Reflection: Engaging Good Practices In The Classroom

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My own practice is characterised by a mixture of all three theories, it depends which group I am teaching and what topic. To me, social construction is more practicable with top set. I can easily get them into dialogue and intervene accordingly. As I move down the set, I meet issues in the classroom like lack of motivation and other behavioural issues, which makes it unrealistic to engage students in dialogue. Lack of sufficient support either from within the department or senior leadership in dealing with misbehaving students is an obstacle that sometimes prevents myself from engaging good practices. Once students realise that there are no effective sanctions applied to them, they become stubborn and difficult to manage. For any theory to be well practised, you need a conducive learning environment. When this is not present, students cannot discover new information themselves through exploration, let alone work collaboratively and self-assess.
Having said that, I am a firm believer in social construction as the best teaching method for all groups, in particular, low attainers as their aspects are catered for and frequent dialogues may compel them to be good thinkers, among others, and hence make gradual progress. Whole school teaching policy appraisal could help towards reaching this goal.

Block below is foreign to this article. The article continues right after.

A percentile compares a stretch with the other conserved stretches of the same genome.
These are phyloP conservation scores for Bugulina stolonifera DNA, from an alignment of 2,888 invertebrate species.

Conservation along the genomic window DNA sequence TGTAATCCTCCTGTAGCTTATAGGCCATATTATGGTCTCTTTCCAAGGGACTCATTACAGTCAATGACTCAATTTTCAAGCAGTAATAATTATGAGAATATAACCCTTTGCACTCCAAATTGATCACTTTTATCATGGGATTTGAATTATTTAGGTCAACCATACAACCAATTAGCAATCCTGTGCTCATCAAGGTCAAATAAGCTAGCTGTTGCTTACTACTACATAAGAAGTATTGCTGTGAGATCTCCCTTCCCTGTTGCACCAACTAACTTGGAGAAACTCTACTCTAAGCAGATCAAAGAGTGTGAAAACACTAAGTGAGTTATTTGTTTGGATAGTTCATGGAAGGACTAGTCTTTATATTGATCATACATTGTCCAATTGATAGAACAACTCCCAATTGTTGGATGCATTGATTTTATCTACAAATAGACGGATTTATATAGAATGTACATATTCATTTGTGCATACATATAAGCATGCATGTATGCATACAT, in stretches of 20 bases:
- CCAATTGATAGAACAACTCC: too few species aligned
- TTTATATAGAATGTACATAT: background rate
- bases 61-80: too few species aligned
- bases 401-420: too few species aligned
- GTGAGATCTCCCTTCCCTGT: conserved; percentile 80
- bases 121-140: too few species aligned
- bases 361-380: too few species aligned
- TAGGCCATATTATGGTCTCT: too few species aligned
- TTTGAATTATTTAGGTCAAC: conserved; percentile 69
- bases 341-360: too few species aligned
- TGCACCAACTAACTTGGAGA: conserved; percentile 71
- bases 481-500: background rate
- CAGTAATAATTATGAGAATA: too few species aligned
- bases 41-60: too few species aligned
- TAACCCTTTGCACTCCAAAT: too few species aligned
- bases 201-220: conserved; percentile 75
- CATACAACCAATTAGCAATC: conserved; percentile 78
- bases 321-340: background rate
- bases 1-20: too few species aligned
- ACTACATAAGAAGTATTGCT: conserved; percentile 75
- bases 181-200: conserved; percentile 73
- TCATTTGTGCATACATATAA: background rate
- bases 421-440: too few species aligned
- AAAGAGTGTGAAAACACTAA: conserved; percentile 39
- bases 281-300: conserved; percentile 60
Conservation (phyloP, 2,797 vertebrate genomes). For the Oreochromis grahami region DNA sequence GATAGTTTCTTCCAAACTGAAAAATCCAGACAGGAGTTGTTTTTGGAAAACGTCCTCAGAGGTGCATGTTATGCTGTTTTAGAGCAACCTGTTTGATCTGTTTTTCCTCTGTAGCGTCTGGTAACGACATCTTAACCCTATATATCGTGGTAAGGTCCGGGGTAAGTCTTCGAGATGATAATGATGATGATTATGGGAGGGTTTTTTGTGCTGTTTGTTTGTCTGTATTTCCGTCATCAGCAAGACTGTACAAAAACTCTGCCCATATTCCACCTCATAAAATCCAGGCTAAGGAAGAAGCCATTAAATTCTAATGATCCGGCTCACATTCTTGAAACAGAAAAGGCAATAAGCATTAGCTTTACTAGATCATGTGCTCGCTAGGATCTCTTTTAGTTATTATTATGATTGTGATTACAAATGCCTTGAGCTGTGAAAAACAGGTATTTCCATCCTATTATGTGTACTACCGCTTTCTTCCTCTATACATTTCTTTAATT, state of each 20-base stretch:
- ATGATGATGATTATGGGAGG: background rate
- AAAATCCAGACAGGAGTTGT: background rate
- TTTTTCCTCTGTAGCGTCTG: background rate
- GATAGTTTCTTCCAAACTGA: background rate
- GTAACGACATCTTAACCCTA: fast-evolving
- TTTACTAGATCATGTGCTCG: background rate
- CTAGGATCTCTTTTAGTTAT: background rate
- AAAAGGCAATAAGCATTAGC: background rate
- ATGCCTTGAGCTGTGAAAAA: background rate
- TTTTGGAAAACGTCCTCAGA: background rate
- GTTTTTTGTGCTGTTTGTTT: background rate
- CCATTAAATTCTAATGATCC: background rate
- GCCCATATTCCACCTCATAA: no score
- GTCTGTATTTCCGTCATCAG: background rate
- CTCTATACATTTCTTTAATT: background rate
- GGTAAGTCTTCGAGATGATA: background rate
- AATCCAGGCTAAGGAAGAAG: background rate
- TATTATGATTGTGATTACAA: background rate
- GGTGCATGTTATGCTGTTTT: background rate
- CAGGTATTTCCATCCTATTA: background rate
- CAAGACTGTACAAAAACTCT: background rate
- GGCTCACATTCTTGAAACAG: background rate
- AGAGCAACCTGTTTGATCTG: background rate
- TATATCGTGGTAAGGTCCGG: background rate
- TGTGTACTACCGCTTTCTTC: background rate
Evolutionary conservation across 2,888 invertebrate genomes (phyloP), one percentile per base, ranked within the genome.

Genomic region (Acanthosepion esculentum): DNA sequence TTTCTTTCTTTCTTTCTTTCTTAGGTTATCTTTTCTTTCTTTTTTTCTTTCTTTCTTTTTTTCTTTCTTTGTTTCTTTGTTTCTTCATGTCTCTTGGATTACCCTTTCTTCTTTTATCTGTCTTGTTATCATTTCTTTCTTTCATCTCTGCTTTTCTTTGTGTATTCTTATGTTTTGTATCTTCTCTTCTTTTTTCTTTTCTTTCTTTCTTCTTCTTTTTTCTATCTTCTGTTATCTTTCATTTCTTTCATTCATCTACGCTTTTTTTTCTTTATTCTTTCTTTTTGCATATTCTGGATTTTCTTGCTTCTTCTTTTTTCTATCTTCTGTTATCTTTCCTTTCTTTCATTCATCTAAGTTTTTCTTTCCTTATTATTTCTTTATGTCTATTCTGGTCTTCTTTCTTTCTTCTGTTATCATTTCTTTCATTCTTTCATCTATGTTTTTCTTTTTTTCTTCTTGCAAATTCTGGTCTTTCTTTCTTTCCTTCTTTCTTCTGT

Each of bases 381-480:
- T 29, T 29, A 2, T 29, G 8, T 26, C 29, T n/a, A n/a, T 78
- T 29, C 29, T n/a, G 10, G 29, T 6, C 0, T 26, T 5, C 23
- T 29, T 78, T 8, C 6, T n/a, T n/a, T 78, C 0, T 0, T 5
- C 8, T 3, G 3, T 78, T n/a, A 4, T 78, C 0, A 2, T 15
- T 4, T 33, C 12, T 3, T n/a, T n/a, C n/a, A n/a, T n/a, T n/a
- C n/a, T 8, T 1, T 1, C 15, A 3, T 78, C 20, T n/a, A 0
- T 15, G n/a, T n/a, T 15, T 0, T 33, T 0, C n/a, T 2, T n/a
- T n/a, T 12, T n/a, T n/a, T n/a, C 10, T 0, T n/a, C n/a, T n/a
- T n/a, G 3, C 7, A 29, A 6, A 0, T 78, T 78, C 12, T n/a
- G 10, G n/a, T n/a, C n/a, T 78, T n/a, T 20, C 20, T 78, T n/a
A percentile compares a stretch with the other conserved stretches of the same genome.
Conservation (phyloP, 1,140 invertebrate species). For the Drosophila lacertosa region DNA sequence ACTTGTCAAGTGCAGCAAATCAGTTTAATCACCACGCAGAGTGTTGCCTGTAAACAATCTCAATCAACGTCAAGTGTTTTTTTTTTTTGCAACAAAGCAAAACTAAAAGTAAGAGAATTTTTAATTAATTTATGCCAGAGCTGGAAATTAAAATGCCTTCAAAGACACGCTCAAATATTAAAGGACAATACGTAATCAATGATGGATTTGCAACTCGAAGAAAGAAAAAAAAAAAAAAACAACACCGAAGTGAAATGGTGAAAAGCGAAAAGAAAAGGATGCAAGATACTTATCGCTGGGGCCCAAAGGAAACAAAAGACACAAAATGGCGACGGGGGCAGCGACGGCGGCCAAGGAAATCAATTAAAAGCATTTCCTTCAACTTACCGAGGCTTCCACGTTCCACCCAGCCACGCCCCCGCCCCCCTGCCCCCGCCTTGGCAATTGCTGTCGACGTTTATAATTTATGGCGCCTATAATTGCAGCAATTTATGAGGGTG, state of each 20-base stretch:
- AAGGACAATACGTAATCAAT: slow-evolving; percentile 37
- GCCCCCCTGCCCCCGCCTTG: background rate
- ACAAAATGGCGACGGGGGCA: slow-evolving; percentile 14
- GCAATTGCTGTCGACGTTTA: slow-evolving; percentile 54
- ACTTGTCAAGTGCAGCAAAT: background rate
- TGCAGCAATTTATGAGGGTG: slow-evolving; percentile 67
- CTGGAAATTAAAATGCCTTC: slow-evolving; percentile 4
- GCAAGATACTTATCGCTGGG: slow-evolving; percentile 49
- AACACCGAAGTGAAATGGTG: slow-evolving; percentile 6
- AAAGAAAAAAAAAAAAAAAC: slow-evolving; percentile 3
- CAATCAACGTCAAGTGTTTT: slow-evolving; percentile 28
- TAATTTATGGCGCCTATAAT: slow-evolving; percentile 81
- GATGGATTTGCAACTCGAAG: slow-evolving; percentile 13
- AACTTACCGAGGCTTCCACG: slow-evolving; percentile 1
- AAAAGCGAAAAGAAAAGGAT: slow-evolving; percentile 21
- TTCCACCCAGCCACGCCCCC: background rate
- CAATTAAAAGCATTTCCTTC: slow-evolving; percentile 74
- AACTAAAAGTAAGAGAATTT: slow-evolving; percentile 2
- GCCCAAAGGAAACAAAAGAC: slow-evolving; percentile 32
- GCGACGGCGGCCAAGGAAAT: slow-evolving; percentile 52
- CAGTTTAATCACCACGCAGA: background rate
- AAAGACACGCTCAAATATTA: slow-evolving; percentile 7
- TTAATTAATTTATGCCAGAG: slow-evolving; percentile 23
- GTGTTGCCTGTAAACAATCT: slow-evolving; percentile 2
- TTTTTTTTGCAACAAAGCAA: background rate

Role of Language and Interaction in Pedagogy.
Constructive dialogue takes place in a social-construction model
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Vygotsky is the founder of ZPD idea, Hansen-Reid (2001). Scaffolding is closely related to ZPD, but it should be noted that a term “scaffolding” was initiated by Wood et al (1976).
A “physical scaffolding” is used to provide the necessary support at the start of the task, in particular, construction. Once enough support has been provided, the role of scaffolding is attenuated until it is no longer required. In the same way, scaffolding is provided to students, support being gradually reduced until they have gained full

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